How to Protect Yourself From the Seasonal Flu

How to Protect Yourself From the Seasonal Flu

News Picture: How to Protect Yourself From the Seasonal Flu

FRIDAY, Sept. 23, 2016 (HealthDay News) — Don’t let this year’s flu season catch you by surprise.

Experts say an annual flu shot is the best way to avoid the aches, fever, congestion and fatigue that flu brings — and to protect those who are at high risk for flu-related complications.

“Every year, people die from influenza,” said Cindy Weston, an assistant professor of nursing at Texas A&M University. “After sizable outbreaks, people will respond with large amounts of vaccinations, but they should be getting vaccinated every year to protect those most vulnerable, mainly children and the elderly.”

Now that it’s fall, it’s time for your shot.

The U.S. Centers for Disease Control and Prevention recommends an annual flu shot for everyone older than 6 months of age. This includes pregnant women.

Babies less than 8 months old may need to get the vaccine in two doses. And people over age 65 should get the high-dose shot. Adults with severe egg allergies can get an alternative form of protection called Flublok, according to the CDC.

Some people may have allergies so severe they can’t get the shot at all. “[They] are dependent upon everyone else getting immunized in order to stay at low risk for the flu,” Weston said.

For healthy adults, the flu may seem like a relatively minor inconvenience, and some go out of their way to avoid vaccination.

Some fear the shot will give them the flu — not true. Others dread the inevitable needle sting. (FluMist, the nasal flu vaccine, was found to be ineffective and is not recommended.) And some may believe a shot isn’t necessary now, because they had one last year. That’s just not true, Weston said.

“The flu strain mutates every year,” she explained. “The flu shot you get this year is different from the one you got last year because it is made specifically for the prominent strains of the virus.”

If vaccination rates are low, a potentially deadly flu outbreak could occur, Weston said. Millions of people get the flu every year, leading to hundreds of thousands of hospitalizations and thousands of deaths, according to the CDC.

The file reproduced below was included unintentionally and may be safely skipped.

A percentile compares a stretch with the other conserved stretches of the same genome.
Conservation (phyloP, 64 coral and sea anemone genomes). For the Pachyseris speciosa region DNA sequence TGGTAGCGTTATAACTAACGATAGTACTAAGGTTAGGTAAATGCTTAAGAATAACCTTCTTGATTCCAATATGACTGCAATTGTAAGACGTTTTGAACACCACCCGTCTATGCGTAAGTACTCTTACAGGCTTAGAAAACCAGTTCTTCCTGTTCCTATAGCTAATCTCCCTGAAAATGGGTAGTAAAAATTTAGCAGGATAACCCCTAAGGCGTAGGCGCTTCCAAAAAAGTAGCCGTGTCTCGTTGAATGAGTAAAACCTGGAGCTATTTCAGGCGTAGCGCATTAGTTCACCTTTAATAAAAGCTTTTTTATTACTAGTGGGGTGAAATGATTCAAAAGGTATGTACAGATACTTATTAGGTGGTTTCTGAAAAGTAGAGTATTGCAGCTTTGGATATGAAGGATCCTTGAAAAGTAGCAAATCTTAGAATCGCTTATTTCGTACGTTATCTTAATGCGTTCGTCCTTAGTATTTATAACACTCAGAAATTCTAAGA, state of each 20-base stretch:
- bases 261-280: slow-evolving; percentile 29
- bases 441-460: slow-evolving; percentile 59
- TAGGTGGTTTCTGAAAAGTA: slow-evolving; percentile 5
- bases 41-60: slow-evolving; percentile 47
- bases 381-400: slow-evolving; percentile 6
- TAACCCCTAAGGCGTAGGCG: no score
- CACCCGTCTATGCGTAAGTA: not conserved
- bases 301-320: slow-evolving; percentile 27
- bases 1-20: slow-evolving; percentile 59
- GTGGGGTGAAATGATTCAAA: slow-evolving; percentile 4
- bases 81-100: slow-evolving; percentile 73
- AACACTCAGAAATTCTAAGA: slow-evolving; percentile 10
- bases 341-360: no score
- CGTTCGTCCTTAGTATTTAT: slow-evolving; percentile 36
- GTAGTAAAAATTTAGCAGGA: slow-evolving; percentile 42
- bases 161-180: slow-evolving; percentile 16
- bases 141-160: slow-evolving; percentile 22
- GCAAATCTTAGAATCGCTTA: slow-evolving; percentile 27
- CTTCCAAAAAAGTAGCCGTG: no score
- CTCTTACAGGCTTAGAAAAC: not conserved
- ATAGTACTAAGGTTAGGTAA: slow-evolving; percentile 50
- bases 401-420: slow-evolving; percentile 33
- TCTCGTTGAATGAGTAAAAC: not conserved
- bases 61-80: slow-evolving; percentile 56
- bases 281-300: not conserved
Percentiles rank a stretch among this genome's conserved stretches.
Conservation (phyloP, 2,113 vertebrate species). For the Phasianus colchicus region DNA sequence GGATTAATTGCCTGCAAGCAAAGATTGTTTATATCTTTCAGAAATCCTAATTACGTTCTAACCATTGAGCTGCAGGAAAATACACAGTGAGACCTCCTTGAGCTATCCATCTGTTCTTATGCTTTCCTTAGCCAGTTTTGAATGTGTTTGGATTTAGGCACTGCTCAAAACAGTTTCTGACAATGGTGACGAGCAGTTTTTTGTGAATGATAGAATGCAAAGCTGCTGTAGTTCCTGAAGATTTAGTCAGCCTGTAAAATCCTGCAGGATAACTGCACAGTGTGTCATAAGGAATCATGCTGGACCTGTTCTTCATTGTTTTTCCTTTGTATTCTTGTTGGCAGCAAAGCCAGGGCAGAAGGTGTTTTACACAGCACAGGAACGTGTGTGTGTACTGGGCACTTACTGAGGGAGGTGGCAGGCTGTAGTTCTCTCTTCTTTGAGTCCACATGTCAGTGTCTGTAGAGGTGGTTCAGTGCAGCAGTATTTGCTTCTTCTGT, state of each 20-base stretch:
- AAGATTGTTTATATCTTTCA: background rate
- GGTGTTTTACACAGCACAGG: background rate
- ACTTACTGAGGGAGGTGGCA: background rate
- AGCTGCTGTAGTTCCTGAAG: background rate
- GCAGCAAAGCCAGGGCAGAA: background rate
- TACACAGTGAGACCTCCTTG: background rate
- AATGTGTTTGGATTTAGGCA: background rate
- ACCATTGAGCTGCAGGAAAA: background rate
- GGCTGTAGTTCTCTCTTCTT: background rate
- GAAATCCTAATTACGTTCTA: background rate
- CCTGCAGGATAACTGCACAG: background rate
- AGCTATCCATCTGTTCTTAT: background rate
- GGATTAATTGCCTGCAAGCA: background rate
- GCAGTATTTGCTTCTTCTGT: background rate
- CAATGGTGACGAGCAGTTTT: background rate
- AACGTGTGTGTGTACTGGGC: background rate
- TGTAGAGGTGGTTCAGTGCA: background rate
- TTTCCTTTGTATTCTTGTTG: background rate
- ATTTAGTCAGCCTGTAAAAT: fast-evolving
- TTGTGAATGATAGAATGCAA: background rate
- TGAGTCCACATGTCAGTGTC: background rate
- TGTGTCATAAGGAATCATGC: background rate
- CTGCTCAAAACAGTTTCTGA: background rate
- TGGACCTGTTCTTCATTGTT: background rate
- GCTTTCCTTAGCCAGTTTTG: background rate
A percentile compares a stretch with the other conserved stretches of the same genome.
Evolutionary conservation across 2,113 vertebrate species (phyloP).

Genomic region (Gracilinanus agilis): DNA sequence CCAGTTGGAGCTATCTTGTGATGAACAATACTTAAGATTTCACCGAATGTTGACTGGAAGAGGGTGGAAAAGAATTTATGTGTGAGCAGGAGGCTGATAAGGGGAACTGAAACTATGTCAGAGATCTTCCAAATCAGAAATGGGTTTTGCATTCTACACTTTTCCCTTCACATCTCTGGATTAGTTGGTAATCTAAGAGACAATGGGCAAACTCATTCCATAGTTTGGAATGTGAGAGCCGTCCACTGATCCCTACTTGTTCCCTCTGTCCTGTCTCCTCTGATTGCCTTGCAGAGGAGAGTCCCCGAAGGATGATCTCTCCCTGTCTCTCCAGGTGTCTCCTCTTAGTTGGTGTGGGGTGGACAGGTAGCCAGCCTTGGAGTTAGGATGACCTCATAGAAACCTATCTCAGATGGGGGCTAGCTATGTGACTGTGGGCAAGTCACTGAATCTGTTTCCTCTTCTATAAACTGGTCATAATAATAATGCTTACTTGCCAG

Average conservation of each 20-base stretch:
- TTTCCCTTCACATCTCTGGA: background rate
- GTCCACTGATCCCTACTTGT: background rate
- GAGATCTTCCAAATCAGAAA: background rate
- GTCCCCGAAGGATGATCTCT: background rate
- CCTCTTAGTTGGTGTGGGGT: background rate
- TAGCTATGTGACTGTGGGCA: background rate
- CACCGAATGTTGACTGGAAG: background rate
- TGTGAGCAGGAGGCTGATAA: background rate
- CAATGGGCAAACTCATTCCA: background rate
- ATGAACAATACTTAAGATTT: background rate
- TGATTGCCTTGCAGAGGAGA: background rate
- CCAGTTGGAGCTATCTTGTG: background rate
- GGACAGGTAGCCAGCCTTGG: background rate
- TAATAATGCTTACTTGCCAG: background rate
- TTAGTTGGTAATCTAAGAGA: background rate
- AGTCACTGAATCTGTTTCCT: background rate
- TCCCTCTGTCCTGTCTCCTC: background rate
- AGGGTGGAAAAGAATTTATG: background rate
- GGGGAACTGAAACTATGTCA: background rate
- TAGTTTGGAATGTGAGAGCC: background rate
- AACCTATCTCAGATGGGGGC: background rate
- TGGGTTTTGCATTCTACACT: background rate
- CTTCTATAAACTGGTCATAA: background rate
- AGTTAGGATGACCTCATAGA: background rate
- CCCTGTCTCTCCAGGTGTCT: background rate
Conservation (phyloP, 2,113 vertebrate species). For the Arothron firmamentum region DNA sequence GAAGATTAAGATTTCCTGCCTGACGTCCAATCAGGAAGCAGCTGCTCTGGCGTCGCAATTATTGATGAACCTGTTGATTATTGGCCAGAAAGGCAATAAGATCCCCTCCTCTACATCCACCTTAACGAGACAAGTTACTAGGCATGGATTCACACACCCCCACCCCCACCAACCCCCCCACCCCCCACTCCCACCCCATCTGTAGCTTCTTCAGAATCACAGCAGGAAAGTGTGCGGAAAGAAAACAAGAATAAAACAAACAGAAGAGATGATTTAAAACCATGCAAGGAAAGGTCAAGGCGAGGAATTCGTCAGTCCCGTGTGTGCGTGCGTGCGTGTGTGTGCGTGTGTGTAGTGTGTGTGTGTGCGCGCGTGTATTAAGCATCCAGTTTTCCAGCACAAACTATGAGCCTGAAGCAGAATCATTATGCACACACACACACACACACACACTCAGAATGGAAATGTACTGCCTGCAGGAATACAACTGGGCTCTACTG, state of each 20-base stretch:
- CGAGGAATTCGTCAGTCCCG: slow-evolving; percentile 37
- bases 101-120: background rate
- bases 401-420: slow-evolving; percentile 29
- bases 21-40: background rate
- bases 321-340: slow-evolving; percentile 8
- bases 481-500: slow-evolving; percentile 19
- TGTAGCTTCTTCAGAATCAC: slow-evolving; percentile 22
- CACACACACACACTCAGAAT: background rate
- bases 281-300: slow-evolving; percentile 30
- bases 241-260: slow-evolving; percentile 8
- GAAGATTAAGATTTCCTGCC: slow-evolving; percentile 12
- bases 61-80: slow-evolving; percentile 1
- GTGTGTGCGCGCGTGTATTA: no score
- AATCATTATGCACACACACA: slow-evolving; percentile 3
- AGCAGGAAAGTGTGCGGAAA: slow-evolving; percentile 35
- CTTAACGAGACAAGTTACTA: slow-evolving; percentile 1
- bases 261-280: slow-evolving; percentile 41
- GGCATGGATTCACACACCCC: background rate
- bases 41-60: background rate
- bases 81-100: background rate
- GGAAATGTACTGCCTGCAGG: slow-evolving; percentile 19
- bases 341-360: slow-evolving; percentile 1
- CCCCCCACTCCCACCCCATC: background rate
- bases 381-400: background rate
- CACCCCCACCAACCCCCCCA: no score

“Flu season typically lasts from fall to spring,” Weston said. “The outbreak may peak at various times during those seasons, but people should be vaccinated before they return home for the holidays to prevent an outbreak.”

After you get the shot, it takes two weeks for your body to develop antibodies against the virus, Weston pointed out.

In the meantime, good hygiene will help you stay healthy.

“Washing your hands properly, covering your cough, avoid[ing] hand contact with your face and eyes, and wiping down surfaces with disinfectant are all ways to help stop the spread of the flu,” Weston said.

It’s also important to be aware of warning signs and flu symptoms, such as:

“The best way to avoid the flu is to get vaccinated,” Weston said. “When it comes to you and your family’s health, it’s best to take the cautious approach and get your shot.”

— Mary Elizabeth Dallas

MedicalNews
Copyright © 2016 HealthDay. All rights reserved.

SOURCE: Texas A&M University, news release, Sept. 19, 2016

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Drug-Resistant Germs Thrive in America's Corroding Water Systems

Drug-Resistant Germs Thrive in America's Corroding Water Systems

News Picture: Drug-Resistant Germs Thrive in America's Corroding Water SystemsBy Steven Reinberg
HealthDay Reporter

Latest Infectious Disease News

FRIDAY, Sept. 23, 2016 (HealthDay News) — The thousands of miles of aging, corroding pipes that bring water to Americans each day may be home to dangerous drug-resistant bacteria, a new report warns.

These harmful bacteria include legionella, which causes Legionnaires’ disease; pseudomonas, which can trigger pneumonia; and mycobacteria, which can cause tuberculosis and other illnesses, the researchers said.

While these bacteria thrive in many environments, they “can [also] live in the pipes; they can survive on tiny amounts of nutrients found in water,” explained lead researcher Dr. Jeffrey Griffiths, a professor of public health and medicine at Tufts University School of Medicine in Boston.

Overall, his team’s analysis of 100 million Medicare records found that between 1991 and 2006, more than 617,000 older Americans were hospitalized after falling ill from infection with these three common bacteria — which are often found in plumbing.

Health-care costs for related illnesses totaled $9 billion in Medicare payments — an average of $600 million a year, Griffiths’ group said. Conditions like pneumonia, tuberculosis and Legionnaires’ disease typically affect the elderly and people with compromised immune systems, experts say.